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Aurora plans to accelerate homeless camp sweeps as part of 'tough love' approach

Currently, disbanding camps in the City of Aurora requires a 72-hour notice. Under a proposed ordinance, the city would not have to notify encampment residents ahead of a sweep.
Aurora homeless tent
Posted at 10:22 PM, May 15, 2024
and last updated 2024-05-16 00:22:33-04

AURORA, Colo. — The City of Aurora is taking steps to accelerate encampment sweeps as part of its "tough love" approach to address homelessness.

“Policy is better than doing nothing, but not working as well as it should,” said Aurora Mayor Mike Coffman.

The city is considering a new camping ordinance that would allow officials to sweep a homeless encampment without notice. Under the current ordinance, the city must provide a 72-hour notice to those living in the camp.

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According to the proposed ordinance, the city could sweep an encampment if it is in a location that was cleared in the past six months. Other criteria include if someone died or was seriously injured due to the camp's conditions, past or present criminal activity, and fires resulting in a response by firefighters.

“We want people to receive help, accept it. But we can't allow you to do whatever you want to do, especially if that's breaking the law,” said Aurora City Councilmember Steve Sundberg.

Homeless advocates, like Cathy Alderman with the Colorado Coalition for the Homeless, think this change is the wrong call.

“People need that notice in order to collect their belongings and find another place to go,” said Alderman.

Coffman said it’s a "tough love" approach that Aurora’s leadership is committed to.

“We’re going to have a policy that is fair to the taxpayers and compassionate to those experiencing unsheltered homelessness,” he said.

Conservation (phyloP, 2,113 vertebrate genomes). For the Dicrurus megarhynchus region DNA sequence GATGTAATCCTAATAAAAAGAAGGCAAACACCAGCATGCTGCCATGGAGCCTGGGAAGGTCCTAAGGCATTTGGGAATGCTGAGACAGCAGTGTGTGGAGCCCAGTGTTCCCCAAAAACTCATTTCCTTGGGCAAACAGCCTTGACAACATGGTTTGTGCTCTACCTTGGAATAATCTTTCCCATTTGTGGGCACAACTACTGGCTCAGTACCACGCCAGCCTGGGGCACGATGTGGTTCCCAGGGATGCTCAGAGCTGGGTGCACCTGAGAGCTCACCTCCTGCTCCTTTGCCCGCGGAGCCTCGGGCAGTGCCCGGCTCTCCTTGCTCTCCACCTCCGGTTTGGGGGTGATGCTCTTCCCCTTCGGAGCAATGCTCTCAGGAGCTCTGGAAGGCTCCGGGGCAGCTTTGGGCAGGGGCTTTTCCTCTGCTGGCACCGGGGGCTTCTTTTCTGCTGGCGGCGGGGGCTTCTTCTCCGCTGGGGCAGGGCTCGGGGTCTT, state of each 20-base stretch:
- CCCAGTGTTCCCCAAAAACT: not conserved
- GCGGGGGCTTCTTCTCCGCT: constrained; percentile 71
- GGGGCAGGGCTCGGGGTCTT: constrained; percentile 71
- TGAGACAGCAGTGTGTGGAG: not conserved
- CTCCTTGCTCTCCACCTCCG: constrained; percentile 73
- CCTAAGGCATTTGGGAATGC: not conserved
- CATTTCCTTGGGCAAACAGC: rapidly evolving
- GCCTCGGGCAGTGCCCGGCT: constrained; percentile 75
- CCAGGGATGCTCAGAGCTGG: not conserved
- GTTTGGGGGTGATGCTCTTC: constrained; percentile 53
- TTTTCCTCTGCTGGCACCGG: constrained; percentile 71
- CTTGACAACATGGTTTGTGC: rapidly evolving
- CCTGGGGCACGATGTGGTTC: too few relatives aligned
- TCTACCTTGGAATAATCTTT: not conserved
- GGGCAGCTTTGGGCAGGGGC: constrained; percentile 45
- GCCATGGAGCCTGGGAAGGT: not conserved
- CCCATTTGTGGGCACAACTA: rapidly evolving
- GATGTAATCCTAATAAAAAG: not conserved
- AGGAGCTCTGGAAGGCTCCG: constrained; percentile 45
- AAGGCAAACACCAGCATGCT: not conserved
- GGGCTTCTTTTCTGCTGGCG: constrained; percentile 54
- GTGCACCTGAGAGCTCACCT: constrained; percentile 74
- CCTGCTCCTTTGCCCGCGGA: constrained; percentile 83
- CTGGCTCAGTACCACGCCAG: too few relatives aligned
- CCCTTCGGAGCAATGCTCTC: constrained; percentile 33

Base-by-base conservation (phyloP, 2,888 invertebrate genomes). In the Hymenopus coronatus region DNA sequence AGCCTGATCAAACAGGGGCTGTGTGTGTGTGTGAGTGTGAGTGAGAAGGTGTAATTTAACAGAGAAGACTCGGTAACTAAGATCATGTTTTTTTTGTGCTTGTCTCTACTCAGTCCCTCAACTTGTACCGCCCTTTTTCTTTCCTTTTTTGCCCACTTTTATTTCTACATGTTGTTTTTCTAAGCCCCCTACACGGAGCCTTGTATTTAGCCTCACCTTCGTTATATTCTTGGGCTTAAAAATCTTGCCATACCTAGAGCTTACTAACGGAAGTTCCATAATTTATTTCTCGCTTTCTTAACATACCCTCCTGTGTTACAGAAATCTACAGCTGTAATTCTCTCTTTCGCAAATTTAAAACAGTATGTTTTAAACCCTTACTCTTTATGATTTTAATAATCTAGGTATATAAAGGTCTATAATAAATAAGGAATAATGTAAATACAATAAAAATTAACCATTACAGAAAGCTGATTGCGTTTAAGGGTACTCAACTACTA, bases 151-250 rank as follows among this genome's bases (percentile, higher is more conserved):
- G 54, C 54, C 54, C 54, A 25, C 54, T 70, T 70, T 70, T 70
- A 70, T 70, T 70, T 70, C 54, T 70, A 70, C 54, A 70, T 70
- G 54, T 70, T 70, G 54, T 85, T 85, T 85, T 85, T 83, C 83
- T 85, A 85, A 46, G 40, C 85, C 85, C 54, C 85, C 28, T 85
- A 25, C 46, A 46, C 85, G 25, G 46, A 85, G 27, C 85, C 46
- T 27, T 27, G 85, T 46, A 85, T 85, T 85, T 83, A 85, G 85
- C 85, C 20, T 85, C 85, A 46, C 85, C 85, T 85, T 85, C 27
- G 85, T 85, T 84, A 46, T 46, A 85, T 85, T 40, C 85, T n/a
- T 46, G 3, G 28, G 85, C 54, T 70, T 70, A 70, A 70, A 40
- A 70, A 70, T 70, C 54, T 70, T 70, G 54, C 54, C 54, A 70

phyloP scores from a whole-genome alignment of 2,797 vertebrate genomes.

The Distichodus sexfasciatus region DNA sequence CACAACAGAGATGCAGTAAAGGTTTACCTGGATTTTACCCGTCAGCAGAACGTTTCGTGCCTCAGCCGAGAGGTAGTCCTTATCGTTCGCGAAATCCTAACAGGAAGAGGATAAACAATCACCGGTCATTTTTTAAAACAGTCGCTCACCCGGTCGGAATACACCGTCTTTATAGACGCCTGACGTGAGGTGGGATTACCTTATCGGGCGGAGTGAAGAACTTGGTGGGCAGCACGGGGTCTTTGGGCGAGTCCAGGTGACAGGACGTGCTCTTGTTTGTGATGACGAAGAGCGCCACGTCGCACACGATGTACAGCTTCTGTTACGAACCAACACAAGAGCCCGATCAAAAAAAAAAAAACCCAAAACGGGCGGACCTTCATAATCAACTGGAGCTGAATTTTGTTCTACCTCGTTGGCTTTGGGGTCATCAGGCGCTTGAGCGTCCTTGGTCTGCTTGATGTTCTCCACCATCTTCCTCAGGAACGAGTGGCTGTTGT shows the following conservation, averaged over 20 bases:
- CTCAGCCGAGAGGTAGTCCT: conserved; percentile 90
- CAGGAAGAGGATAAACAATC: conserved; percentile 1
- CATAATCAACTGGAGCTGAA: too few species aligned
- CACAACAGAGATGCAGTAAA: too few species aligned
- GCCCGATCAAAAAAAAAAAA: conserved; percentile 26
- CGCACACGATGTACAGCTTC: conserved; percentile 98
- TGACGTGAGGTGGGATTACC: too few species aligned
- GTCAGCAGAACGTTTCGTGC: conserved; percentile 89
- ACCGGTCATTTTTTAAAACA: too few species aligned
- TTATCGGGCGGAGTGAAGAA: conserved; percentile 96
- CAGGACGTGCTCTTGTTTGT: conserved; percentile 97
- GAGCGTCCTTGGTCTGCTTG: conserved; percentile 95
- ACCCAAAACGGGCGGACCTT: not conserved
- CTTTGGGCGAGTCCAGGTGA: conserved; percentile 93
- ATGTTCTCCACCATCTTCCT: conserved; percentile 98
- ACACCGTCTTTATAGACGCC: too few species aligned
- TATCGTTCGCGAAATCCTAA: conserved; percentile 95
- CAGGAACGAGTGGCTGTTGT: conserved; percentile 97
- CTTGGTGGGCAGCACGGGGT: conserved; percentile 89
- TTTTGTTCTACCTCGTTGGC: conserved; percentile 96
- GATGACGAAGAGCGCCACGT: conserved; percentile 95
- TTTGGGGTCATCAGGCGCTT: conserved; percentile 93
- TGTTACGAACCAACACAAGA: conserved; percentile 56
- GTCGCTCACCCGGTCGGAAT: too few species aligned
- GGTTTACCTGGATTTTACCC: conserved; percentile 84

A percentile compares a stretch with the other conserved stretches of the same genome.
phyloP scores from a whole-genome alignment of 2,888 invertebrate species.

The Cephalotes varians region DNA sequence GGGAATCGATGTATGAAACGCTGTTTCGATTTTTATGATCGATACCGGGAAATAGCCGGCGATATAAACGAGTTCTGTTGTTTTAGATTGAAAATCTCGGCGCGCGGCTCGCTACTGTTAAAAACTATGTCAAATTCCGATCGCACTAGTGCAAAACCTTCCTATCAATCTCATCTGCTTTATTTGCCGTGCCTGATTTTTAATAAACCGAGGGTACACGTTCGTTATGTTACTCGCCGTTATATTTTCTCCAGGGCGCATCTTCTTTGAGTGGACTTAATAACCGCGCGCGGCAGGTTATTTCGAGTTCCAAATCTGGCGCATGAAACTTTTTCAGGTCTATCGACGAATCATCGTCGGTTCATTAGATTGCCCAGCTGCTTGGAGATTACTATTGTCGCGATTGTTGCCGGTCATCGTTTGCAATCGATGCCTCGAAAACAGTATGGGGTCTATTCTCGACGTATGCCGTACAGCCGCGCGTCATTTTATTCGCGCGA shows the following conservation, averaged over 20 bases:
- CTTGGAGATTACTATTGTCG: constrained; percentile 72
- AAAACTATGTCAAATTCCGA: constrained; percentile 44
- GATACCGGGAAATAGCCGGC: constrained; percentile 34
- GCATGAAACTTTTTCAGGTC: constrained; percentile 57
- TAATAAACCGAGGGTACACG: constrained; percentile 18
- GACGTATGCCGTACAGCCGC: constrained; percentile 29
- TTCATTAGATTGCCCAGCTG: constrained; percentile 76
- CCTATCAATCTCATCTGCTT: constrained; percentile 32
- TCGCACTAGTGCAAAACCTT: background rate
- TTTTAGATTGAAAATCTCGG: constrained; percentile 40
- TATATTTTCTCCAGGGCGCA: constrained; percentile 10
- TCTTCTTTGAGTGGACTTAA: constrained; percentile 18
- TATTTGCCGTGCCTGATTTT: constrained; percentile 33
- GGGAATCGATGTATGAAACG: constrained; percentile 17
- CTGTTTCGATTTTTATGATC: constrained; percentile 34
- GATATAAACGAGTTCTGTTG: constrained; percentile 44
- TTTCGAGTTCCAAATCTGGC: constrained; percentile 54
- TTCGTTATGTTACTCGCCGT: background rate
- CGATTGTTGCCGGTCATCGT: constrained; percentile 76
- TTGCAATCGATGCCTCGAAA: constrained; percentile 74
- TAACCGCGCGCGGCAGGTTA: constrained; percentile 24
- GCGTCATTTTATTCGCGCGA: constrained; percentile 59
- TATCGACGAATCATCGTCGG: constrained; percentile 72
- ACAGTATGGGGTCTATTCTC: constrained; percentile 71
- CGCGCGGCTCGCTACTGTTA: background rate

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The city is already considering an ordinance that would ban camping along the Interstate 225 corridor.

That proposal, put forward by Sundberg, would place the entire corridor under a new trespass ordinance, meaning people caught camping would be ticketed and given a date to appear in court. Those who miss their court date would be subject to arrest for failure to appear.

Camping along the I-225 corridor is currently illegal. However, under the current ordinance, violators are given a 72-hour notice to move. As long as they vacate the premises, there are no penalties, according to Coffman.

Aurora is also considering a second proposal that would create a specialized court — called the H.E.A.R.T. Court (Housing, Employment, Addiction, Recovery, and Teamwork) — that would handle low-level offenses by individuals who are experiencing homelessness. Offenses would include violating a trespass ordinance, illegal drug possession or retail theft.

City officials estimate that the first year of the H.E.A.R.T Court could cost roughly $220,000.

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